Are you serious? It took an absolute immense amount of international collaboration to even land a tiny space probe on a comet and even that didn't work very well and cost billions. We've not managed to land anything of decent size on a small object like a comet, never mind actually starting any kind of economic activity on it. We are nowhere close to that point.
    What bit of "theoretically" do you not understand?
    As in it CAN be done, that's not to say anybody actually will, and actually, being pedantic, we already "mine" Mars.
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    Tbh I don't see many of those policies I disagree with. Sure we can sit here and pretend the most important issue atm is the purely artificial construct known as money or focus on what's actually of importance - the place we need to preserve because we kind of still live in it...

    Okay so you'd claim economic growth makes us all richer... lets say this is 100% true, how come in the last year despite economic growth 3 times as many people used food banks than the year before that. Surely if they are richer than they'd be able to afford such a basic necessity. There needs to be a system where everyone is able to afford to live. No one should ever be in the situation where they need to use a food bank yet this doesn't seem to be a top priority to our current government. All our current government seems to care about is 'economic growth' which essentially does nothing more than feed the pockets of the richest people in society.

    I don't see the issue with loosening border controls either. At the end of the day what gives us priority over this country other than the fact we were born here. Congratulations for being born in the right country, have a medal. Furthermore if you live here, and if you pay taxes (regardless of when you immigrated) why shouldn't you be entitled to vote.

    What really annoys me is the way it talks about decriminalising drugs as a bad thing. If your addicted to a drug how is locking you up for a while then letting you back out, having offered no actual help or treatment for the addiction, going to stop you from using. At the end of your sentence the most likely thing is you'll find yourself in the same position and it just turns into a cycle. The alternative would be to offer treatment and treat it like what it is, an illness. If you treat addiction as an illness, offering more access to support etc, then the problem will massively decrease.

    Besides which of course after reading an article written by a source which has relatively right wing views is going to make the Greens sound like a terrible party. If you want to make an informed political choice you should be reading manifesto's and deciding for yourself imo, not relying on a newspaper to tell you what party is good and what party is bad.
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    (Original post by Observatory)
    Second, the earth is not a closed system. There is a constant influx of new resources in the form of energy from the sun. There is also a huge store of untapped energy on the earth (fissile and fusible materials, ultimately including water). While it's still some limit, human energy consumption is a minute fraction of a percent of solar energy flux alone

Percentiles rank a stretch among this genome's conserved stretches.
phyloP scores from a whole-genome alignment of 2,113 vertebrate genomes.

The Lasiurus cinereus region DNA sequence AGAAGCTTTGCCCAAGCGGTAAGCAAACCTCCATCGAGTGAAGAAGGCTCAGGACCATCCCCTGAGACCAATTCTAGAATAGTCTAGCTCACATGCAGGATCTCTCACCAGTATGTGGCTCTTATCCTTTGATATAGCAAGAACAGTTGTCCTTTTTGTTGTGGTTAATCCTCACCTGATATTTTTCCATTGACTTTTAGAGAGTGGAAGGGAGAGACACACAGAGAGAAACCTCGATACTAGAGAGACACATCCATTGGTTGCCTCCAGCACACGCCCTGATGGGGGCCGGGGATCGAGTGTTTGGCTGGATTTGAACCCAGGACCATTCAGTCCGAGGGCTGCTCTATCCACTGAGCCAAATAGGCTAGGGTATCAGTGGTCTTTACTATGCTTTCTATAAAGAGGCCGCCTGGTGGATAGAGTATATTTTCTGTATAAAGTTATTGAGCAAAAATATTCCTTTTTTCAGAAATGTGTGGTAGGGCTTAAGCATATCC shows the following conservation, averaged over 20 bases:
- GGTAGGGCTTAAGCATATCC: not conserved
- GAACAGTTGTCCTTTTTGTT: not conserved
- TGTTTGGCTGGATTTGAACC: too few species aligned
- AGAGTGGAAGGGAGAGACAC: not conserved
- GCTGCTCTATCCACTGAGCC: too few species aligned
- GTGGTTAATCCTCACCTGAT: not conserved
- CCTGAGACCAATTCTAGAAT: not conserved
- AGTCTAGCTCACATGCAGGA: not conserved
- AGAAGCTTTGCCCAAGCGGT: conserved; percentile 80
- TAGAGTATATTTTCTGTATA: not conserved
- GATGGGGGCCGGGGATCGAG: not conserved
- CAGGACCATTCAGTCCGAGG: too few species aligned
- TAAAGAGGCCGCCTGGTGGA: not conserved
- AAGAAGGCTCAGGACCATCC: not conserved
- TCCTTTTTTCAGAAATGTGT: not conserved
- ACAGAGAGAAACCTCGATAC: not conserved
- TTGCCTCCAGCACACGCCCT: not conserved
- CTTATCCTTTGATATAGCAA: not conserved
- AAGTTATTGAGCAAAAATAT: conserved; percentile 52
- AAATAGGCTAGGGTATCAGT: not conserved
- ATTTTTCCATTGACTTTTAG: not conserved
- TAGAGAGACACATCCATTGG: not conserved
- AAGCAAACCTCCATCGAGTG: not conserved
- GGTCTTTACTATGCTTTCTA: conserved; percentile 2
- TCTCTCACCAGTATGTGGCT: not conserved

Yet we STILL look to the ground when searching for energy sources and spend literally Gigawatts of (pure) energy mining, digging, transporting, cleaning etc.

    Just refining oil uses more energy than it takes to drill and transport it. It takes about 6Kwh of energy to refine one gallon of petrol.

    Also, id just lke to point out the drinkable water is rarer than petrol, it'd not a good idea to use it as a fuel source as well.
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    (Original post by Pegasus2)
    Yet we STILL look to the ground when searching for energy sources and spend literally Gigawatts of (pure) energy mining, digging, transporting, cleaning etc.
    Because it's cheaper, not because there's a hard limit.

    Just refining oil uses more energy than it takes to drill and transport it. It takes about 6Kwh of energy to refine one gallon of petrol.
    A gallon of petrol contains 34kWh of energy, though it would still be worth making if it contained less than required to produce it, because of its very convenient storage and handling properties.

    Also, id just lke to point out the drinkable water is rarer than petrol, it'd not a good idea to use it as a fuel source as well.
    idk what you mean by rarer. It's certainly neither more expensive nor subject to a more stringent physical limit.
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    (Original post by Chlorophile)
    Trashing the environment isn't going to help human survival. Climate change is the biggest long-term existential risk to human civilization, I honestly don't understand what's so difficult to realise about this. You can't have a successful civilization in an inhospitable environment.

    Are you even thinking about the impacts of mining on the moon? Even if you totally discount the moon, just think of all the fuel that has to be burned on the Earth to get rockets there in the first place, all the infrastructure that has to be built.
    I suspect we just have different definitions of trashing.

    I like, say, hiking in Dartmoor, but when I get the train to London the next day, I don't walk around Kensington or Westminster thinking, "Yeah, it could be nice if not for all this trash laying about.".

    When we are considering altering the surface of the moon - a structure that is totally inhospitable to any form of life - for human gain as trashing, it's hard not to conclude that you regard people themselves as the trash.